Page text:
Wednesday, 20 November 2019


By Margaretta wa Gacheru (posted 19 November 2019)

When have we seen survivors of ethnic clashes transform their trauma into works of art? And when have we seen disadvantaged women create art out of the difficult conditions they face on a daily basis, such as domestic violence and sexual abuse, early marriage and lack of access to clean water, electricity and even health care services for their sick children?
For some of the 11,000 delegates who attended the International Conference on Population and Development that recently ended at the Kenyatta Conference Centre, the answer to those questions is ‘last week during the ICPD in Nairobi.’
Those experiences (and many more) were graphically illustrated in an exhibition of hand-crafted quilts curated by The Advocacy Project, a humanitarian group committed to helping marginalized people tell their stories and raising public awareness of their issues in the process.
 The exhibition, entitled ‘A Women’s World’, consisted of 20 large (as in 2.5 by 2.5 metres) quilts that had been hand-crafted by women from all over the world. Two in particular had been created by Kenyans, one by women from Kibera and Kangemi, the other by women from Pokot and Samburu. The other countries represented were Bangladesh, DRC, France, India, Jordan, Mali, Nepal, Uganda, Vietnam and Zimbabwe.
The Advocacy Project (AP) was founded by the former BBC and Guardian journalist, Iain Guest, out of the conviction that the communities most affected by difficulties are the best ones to become ‘agents of change.’
“Often it is people working at the community level who are the most capable of creating change, yet it is their stories that are rarely heard, which is why we started the Advocacy Project,” says Mr. Guest.
Initially, quilts were not part of the project. It was only after he began working with Bosnian women who wove carpets and created autobiographic images in them that he got the idea of other groups creating not carpets but quilts that reflect priority issues affecting their lives.
And since human rights featured prominently during his days as a journalist, and even now as an adjunct lecturer at Georgetown University, all the quilts have some aspect of that subject stitched into them.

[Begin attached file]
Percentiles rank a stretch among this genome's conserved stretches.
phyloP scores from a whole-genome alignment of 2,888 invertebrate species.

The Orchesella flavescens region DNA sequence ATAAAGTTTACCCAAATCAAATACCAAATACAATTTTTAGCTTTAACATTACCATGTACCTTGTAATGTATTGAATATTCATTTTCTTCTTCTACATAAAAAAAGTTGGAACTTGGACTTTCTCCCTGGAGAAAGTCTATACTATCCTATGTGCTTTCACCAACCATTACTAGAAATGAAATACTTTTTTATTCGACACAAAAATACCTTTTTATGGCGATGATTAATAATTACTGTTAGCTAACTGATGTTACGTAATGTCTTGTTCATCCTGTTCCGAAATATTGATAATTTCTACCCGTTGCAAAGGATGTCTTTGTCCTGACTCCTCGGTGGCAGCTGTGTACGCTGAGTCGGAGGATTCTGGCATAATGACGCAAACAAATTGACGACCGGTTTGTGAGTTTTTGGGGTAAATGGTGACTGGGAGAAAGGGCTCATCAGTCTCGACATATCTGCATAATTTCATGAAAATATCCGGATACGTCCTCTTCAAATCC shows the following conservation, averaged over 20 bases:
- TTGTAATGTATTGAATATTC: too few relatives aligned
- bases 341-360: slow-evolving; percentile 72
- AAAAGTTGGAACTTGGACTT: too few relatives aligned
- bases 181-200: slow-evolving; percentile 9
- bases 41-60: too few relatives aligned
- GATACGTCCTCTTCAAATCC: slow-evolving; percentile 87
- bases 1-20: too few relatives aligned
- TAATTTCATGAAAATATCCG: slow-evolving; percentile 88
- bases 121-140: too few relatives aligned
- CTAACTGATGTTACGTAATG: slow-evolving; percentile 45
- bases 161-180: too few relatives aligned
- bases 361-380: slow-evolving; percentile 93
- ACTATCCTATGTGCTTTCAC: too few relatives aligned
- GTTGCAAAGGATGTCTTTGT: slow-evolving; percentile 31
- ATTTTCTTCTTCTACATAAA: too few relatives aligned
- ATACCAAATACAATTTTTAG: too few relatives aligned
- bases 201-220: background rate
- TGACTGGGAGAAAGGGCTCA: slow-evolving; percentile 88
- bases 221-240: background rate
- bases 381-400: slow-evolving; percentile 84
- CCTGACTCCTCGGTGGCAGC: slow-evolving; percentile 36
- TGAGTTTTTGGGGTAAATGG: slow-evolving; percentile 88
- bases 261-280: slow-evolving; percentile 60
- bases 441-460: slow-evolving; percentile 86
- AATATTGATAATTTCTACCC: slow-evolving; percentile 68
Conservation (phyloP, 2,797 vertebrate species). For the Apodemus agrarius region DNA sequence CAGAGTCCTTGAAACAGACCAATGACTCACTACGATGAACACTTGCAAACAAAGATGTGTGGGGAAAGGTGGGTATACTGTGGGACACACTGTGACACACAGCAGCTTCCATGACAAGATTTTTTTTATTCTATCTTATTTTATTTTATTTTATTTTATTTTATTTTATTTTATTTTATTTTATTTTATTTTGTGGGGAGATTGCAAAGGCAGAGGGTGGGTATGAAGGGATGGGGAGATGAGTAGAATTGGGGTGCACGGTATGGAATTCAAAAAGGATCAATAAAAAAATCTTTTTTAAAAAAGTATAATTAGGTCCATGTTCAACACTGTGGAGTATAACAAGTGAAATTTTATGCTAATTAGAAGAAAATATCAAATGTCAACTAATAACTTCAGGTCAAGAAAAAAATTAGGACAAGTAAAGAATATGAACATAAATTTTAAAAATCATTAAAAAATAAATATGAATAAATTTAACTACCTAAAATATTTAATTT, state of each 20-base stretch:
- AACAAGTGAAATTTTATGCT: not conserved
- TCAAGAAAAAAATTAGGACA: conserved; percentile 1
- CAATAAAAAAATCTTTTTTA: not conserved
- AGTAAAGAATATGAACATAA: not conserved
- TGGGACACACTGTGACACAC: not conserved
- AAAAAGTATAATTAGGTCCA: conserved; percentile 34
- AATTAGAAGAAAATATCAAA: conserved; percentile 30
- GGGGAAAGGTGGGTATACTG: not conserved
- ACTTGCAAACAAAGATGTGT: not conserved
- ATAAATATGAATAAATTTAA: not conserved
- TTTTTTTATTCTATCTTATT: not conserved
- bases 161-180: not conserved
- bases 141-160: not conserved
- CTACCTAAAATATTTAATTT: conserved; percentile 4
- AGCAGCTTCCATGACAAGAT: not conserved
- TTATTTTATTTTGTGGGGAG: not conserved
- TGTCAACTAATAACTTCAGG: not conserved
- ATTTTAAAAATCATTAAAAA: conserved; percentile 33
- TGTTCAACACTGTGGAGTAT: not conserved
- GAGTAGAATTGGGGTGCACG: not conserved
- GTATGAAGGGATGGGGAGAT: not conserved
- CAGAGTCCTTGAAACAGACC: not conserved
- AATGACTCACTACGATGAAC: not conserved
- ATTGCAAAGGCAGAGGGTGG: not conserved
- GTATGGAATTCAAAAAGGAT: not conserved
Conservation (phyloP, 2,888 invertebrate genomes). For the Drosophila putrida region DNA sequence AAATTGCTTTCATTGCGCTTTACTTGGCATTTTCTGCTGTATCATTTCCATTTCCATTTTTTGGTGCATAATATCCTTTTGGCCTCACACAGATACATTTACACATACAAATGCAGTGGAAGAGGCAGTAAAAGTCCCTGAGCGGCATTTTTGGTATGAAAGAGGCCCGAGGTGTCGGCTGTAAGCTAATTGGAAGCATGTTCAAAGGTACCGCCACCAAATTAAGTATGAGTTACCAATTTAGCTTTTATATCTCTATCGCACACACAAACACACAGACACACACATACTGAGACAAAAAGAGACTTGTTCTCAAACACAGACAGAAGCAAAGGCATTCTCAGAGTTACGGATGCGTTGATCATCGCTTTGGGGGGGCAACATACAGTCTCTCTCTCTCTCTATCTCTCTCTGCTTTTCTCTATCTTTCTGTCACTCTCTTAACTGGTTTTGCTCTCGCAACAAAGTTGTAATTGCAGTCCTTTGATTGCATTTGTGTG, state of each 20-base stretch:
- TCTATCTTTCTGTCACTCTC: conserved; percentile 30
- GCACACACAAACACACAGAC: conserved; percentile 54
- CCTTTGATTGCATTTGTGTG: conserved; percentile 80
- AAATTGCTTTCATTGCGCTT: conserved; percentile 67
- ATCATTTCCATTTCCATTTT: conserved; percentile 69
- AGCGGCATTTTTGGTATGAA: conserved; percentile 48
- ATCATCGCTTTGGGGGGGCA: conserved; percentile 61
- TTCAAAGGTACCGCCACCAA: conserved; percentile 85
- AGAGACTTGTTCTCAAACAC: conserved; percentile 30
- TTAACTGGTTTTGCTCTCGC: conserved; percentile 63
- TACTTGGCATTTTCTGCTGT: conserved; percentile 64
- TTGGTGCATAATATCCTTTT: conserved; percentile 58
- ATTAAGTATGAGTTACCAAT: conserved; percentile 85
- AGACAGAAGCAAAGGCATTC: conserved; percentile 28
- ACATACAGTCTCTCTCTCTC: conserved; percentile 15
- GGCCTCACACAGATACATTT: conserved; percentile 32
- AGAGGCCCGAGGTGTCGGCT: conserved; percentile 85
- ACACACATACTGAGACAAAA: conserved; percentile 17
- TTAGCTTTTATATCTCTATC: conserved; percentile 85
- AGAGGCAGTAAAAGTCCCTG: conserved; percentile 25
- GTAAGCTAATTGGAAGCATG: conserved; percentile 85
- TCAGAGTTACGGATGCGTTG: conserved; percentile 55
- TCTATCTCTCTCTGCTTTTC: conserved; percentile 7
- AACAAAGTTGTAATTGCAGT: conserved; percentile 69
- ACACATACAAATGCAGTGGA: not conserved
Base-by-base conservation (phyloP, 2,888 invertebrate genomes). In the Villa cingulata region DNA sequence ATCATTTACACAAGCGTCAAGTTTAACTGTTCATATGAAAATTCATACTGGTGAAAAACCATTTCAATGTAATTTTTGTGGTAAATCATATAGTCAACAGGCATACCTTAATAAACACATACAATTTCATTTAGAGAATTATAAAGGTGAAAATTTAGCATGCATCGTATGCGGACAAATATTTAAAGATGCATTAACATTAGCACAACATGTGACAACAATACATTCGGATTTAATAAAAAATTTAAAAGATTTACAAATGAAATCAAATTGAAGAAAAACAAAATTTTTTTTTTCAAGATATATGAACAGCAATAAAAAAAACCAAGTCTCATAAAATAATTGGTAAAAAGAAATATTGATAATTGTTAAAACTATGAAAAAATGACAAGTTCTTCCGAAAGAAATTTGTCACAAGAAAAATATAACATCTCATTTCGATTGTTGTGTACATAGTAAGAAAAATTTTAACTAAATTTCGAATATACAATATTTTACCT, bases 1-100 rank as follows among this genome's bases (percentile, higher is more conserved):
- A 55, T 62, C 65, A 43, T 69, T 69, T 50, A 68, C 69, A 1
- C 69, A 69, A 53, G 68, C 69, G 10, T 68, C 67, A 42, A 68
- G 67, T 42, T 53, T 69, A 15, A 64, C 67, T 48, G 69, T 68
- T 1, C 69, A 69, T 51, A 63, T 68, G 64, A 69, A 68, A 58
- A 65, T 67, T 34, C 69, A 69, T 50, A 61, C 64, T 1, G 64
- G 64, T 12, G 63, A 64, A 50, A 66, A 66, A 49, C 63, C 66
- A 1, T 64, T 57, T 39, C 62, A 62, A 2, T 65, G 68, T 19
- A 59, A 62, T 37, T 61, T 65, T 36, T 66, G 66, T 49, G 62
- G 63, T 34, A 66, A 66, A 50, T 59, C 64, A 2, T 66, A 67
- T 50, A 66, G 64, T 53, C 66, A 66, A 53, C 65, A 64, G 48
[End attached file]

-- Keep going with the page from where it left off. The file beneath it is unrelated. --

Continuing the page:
“When I realized we would be coming to Kenya to participate in ICPD, I contacted Gill Rebelo since she’s well-known in the quilt world,” says Guest referring to the current Chairperson of the Kenya Quilt Guild.
It was short notice, but he hoped Mrs Rebelo, working with community-based women, could produce a quilt to exhibit at ICPD and thereafter be given to the United Nations to become part of its permanent collection. She readily agreed.
The Quilt Guild was already working with one women group based in Gachie on the outskirts of Nairobi. But Gill needed to assemble a new group of women. Ultimately, she gathered 22 young women from Kibera and Kangemi. None had ever quilted before Gill introduced them to Christine Kibucka, a master craftswoman from Uganda who taught them not just how to embroider but also to translate some of the challenges they face every day into picture stories that they could stitch onto denim squares and finally onto one monumental quilt.
 “It was their squares that Iain’s colleague, Bobbi Fitzsimmons appliqued onto a giant quilt that already had a map of the world stitched on it by American quilters who work closely with the Advocacy Project,” says Gill. The title of the Nairobi quilt, ‘A Women’s World’ also became the title of the whole quilt show.
Not all the squares could fit on their quilt, but those that did told visual stories in multicolored threads about women’s struggles to deal with everything from domestic violence, child labor, early pregnancy and the miles millions of women still walk every day to find clean water and firewood for cooking.
But the Nairobi women’s quilt wasn’t the only one crafted by Kenyan women. Prior to Guest’s contacting Mrs Rebelo, AP had started a ‘Cow Project’ in northeastern Kenya related to conflict resolution among the Pokot and Samburu. That quilt was crafted by four women from that region, two Pokot and two Samburu women who, like the Kibera and Kangemi quilters, came to ICPD and attracted much attention for their quilts as well as for their colorful attire.
At the closing ceremony of the conference, the Nairobi women’s ‘Women’s World’ quilt was given to the United Nations rep to take back to New York where it will be hung at UN Headquarters for the world to see.

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